Test-driven development (TDD) is an iterative agile development technique that emphasizes test-first development, which implies that you write a test before you write production-ready code to make the test pass. The TDD technique focuses on writing clean and quality code by ensuring that the code passes the earlier written tests by continuously refactoring the code.

TDD, being a test-first development approach, places greater emphasis on building well-tested software applications. This allows developers to write code in relation to solving the tasks defined in the tests after a thorough thought process. It is a common practice in TDD that the development process begins with writing the tests code before the actual application code is written.

TDD introduces an entirely new development paradigm and shifts your mindset to begin thinking about testing your code right before you even start writing the code. This contrasts with the traditional development technique of deferring code testing to the later stage of the development cycle, an approach known as test last development (TLD).

TDD has been discussed at several conferences and hackathons. Many technology advocates and bloggers have blogged about TDD, its principles, and its benefits. At the same time, there have been many talks and articles written against TDD. The honest truth is TDD rocks, it works, and it offers great benefits when practiced correctly and consistently.

You might probably be wondering, like every developer new to TDD, why write a test first, since you trust your coding instinct to write clean code that always works and usually will test the entire code when you've done coding. Your coding instinct may be right or it may not. There is no way to validate this assumption until the code is validated against a set of written test cases and passes; trust is good, but control is better.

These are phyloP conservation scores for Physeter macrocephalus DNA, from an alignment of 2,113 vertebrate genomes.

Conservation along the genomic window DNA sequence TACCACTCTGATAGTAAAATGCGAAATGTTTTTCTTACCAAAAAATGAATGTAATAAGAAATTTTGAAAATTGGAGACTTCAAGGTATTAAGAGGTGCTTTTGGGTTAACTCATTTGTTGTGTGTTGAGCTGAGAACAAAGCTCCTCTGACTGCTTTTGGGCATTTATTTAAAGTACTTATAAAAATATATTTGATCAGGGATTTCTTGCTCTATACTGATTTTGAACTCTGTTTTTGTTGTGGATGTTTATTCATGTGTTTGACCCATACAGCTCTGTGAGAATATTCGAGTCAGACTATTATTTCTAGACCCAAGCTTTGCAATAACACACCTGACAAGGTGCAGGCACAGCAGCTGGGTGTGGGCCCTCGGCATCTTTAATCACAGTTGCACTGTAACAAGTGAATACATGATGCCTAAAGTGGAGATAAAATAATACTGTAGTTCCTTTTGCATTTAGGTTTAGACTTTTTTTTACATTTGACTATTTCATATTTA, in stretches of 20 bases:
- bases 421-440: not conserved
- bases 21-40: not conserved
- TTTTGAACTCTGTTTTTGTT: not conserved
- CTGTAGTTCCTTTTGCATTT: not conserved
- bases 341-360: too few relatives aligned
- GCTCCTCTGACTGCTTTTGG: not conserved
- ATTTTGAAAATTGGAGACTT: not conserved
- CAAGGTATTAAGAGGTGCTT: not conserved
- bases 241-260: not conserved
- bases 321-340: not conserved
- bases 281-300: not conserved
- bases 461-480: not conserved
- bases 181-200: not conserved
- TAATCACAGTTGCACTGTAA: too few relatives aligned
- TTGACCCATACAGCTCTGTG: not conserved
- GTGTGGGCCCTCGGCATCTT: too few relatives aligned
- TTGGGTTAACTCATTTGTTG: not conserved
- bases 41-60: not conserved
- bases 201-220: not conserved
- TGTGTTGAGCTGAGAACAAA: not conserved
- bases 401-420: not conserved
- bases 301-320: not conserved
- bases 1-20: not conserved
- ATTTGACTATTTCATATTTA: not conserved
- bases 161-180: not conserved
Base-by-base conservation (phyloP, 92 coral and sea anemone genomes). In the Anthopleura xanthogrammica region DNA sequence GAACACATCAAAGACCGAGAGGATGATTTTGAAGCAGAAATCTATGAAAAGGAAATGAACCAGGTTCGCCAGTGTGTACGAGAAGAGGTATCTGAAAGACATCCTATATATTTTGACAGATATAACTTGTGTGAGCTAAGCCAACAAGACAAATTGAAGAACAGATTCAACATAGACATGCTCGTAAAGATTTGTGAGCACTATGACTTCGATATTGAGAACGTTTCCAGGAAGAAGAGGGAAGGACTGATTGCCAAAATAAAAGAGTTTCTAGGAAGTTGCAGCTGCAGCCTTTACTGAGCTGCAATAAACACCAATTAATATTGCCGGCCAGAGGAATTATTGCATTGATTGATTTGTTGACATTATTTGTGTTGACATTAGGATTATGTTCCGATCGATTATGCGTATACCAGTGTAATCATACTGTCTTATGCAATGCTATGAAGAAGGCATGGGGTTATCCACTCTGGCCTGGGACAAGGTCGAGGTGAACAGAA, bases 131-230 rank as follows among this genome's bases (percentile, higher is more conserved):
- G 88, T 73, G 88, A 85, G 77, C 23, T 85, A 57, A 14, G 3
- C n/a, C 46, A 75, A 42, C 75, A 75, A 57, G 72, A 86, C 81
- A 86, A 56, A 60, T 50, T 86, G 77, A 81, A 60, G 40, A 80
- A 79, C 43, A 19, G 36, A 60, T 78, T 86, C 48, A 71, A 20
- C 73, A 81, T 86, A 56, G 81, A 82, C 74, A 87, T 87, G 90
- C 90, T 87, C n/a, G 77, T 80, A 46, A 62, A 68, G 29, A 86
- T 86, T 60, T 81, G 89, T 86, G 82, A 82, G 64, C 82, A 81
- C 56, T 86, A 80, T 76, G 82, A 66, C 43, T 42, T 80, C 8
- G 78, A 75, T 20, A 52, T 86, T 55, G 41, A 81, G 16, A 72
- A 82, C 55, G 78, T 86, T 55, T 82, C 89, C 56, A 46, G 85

Test cases in TDD are prepared with the aid of user stories or use cases of the software application being developed. The code is then written and refactored iteratively until the tests pass. For example, a method written to validate the length of a credit card might contain test cases to validate the correct length, incorrect length, and even when the null or empty credit card is passed as a parameter to the method.

Many variants of TDD have been proposed ever since it was originally popularized. A variant is behavior-driven development (BDD) or acceptance test–driven development (ATDD), which follows all the principles of TDD while the tests are based on expected user-specified behavior.

Origin of TDD